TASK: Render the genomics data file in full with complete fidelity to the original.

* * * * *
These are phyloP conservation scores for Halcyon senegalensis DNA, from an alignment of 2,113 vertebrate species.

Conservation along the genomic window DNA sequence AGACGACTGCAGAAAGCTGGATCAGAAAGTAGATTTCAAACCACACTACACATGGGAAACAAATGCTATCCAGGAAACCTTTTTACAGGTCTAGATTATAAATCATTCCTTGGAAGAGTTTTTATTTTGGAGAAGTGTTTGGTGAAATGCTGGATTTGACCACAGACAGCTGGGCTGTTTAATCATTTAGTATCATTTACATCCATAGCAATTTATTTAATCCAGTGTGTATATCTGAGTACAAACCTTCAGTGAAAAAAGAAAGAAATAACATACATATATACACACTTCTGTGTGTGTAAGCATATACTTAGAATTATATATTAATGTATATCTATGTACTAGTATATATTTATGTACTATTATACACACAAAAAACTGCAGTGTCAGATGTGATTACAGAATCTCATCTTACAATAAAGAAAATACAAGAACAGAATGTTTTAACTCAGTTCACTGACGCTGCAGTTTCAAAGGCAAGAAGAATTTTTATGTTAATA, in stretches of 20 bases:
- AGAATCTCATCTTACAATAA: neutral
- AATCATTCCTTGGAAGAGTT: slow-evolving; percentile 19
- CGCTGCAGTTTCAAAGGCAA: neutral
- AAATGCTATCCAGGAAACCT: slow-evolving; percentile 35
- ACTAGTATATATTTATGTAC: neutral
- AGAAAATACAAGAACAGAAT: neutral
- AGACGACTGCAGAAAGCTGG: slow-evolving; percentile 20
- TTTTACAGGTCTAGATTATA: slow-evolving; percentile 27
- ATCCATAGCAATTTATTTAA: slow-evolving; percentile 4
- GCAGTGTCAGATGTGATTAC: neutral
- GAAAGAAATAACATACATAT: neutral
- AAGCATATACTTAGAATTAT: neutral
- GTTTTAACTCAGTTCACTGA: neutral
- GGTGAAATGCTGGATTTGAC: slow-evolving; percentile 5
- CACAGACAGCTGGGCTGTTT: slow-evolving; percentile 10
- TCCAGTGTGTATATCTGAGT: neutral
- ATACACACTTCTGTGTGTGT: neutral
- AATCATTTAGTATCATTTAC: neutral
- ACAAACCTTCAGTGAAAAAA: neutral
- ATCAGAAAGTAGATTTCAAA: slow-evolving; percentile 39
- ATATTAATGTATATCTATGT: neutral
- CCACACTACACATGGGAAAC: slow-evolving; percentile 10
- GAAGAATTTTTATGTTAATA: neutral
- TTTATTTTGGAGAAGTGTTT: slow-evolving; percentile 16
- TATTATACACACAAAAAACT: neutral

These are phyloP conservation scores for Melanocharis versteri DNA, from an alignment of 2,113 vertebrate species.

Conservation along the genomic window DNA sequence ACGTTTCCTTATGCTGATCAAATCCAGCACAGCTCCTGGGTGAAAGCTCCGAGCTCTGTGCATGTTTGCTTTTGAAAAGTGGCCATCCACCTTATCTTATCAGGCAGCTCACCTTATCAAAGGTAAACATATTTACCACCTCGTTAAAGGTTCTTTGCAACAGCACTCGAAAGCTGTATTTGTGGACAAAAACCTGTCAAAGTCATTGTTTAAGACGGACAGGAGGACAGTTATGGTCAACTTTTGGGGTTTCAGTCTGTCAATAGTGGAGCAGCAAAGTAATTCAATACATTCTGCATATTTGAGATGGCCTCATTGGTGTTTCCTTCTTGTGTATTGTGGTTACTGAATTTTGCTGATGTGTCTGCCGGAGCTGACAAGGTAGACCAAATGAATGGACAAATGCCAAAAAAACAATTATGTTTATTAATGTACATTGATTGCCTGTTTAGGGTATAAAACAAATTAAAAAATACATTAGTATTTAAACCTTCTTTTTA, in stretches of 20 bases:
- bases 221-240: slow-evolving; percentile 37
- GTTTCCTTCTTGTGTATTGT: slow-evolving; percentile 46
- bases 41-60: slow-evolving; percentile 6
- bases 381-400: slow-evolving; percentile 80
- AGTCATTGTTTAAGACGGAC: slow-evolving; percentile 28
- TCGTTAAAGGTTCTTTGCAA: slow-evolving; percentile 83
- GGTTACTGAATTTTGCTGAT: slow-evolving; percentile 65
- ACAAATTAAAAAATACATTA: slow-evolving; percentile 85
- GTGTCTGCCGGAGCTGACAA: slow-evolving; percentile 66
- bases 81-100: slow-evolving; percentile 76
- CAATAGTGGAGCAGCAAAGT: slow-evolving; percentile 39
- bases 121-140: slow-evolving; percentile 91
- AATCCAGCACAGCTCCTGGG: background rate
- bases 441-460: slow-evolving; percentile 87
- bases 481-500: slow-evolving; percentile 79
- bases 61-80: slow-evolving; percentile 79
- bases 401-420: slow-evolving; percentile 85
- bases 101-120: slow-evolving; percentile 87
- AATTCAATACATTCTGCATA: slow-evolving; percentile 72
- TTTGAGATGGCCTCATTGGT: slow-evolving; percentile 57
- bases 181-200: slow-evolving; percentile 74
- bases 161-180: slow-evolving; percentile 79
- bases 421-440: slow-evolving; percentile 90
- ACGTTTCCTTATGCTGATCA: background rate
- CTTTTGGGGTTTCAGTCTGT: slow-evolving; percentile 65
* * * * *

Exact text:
These are phyloP conservation scores for Halcyon senegalensis DNA, from an alignment of 2,113 vertebrate species.

Conservation along the genomic window DNA sequence AGACGACTGCAGAAAGCTGGATCAGAAAGTAGATTTCAAACCACACTACACATGGGAAACAAATGCTATCCAGGAAACCTTTTTACAGGTCTAGATTATAAATCATTCCTTGGAAGAGTTTTTATTTTGGAGAAGTGTTTGGTGAAATGCTGGATTTGACCACAGACAGCTGGGCTGTTTAATCATTTAGTATCATTTACATCCATAGCAATTTATTTAATCCAGTGTGTATATCTGAGTACAAACCTTCAGTGAAAAAAGAAAGAAATAACATACATATATACACACTTCTGTGTGTGTAAGCATATACTTAGAATTATATATTAATGTATATCTATGTACTAGTATATATTTATGTACTATTATACACACAAAAAACTGCAGTGTCAGATGTGATTACAGAATCTCATCTTACAATAAAGAAAATACAAGAACAGAATGTTTTAACTCAGTTCACTGACGCTGCAGTTTCAAAGGCAAGAAGAATTTTTATGTTAATA, in stretches of 20 bases:
- AGAATCTCATCTTACAATAA: neutral
- AATCATTCCTTGGAAGAGTT: slow-evolving; percentile 19
- CGCTGCAGTTTCAAAGGCAA: neutral
- AAATGCTATCCAGGAAACCT: slow-evolving; percentile 35
- ACTAGTATATATTTATGTAC: neutral
- AGAAAATACAAGAACAGAAT: neutral
- AGACGACTGCAGAAAGCTGG: slow-evolving; percentile 20
- TTTTACAGGTCTAGATTATA: slow-evolving; percentile 27
- ATCCATAGCAATTTATTTAA: slow-evolving; percentile 4
- GCAGTGTCAGATGTGATTAC: neutral
- GAAAGAAATAACATACATAT: neutral
- AAGCATATACTTAGAATTAT: neutral
- GTTTTAACTCAGTTCACTGA: neutral
- GGTGAAATGCTGGATTTGAC: slow-evolving; percentile 5
- CACAGACAGCTGGGCTGTTT: slow-evolving; percentile 10
- TCCAGTGTGTATATCTGAGT: neutral
- ATACACACTTCTGTGTGTGT: neutral
- AATCATTTAGTATCATTTAC: neutral
- ACAAACCTTCAGTGAAAAAA: neutral
- ATCAGAAAGTAGATTTCAAA: slow-evolving; percentile 39
- ATATTAATGTATATCTATGT: neutral
- CCACACTACACATGGGAAAC: slow-evolving; percentile 10
- GAAGAATTTTTATGTTAATA: neutral
- TTTATTTTGGAGAAGTGTTT: slow-evolving; percentile 16
- TATTATACACACAAAAAACT: neutral

These are phyloP conservation scores for Melanocharis versteri DNA, from an alignment of 2,113 vertebrate species.

Conservation along the genomic window DNA sequence ACGTTTCCTTATGCTGATCAAATCCAGCACAGCTCCTGGGTGAAAGCTCCGAGCTCTGTGCATGTTTGCTTTTGAAAAGTGGCCATCCACCTTATCTTATCAGGCAGCTCACCTTATCAAAGGTAAACATATTTACCACCTCGTTAAAGGTTCTTTGCAACAGCACTCGAAAGCTGTATTTGTGGACAAAAACCTGTCAAAGTCATTGTTTAAGACGGACAGGAGGACAGTTATGGTCAACTTTTGGGGTTTCAGTCTGTCAATAGTGGAGCAGCAAAGTAATTCAATACATTCTGCATATTTGAGATGGCCTCATTGGTGTTTCCTTCTTGTGTATTGTGGTTACTGAATTTTGCTGATGTGTCTGCCGGAGCTGACAAGGTAGACCAAATGAATGGACAAATGCCAAAAAAACAATTATGTTTATTAATGTACATTGATTGCCTGTTTAGGGTATAAAACAAATTAAAAAATACATTAGTATTTAAACCTTCTTTTTA, in stretches of 20 bases:
- bases 221-240: slow-evolving; percentile 37
- GTTTCCTTCTTGTGTATTGT: slow-evolving; percentile 46
- bases 41-60: slow-evolving; percentile 6
- bases 381-400: slow-evolving; percentile 80
- AGTCATTGTTTAAGACGGAC: slow-evolving; percentile 28
- TCGTTAAAGGTTCTTTGCAA: slow-evolving; percentile 83
- GGTTACTGAATTTTGCTGAT: slow-evolving; percentile 65
- ACAAATTAAAAAATACATTA: slow-evolving; percentile 85
- GTGTCTGCCGGAGCTGACAA: slow-evolving; percentile 66
- bases 81-100: slow-evolving; percentile 76
- CAATAGTGGAGCAGCAAAGT: slow-evolving; percentile 39
- bases 121-140: slow-evolving; percentile 91
- AATCCAGCACAGCTCCTGGG: background rate
- bases 441-460: slow-evolving; percentile 87
- bases 481-500: slow-evolving; percentile 79
- bases 61-80: slow-evolving; percentile 79
- bases 401-420: slow-evolving; percentile 85
- bases 101-120: slow-evolving; percentile 87
- AATTCAATACATTCTGCATA: slow-evolving; percentile 72
- TTTGAGATGGCCTCATTGGT: slow-evolving; percentile 57
- bases 181-200: slow-evolving; percentile 74
- bases 161-180: slow-evolving; percentile 79
- bases 421-440: slow-evolving; percentile 90
- ACGTTTCCTTATGCTGATCA: background rate
- CTTTTGGGGTTTCAGTCTGT: slow-evolving; percentile 65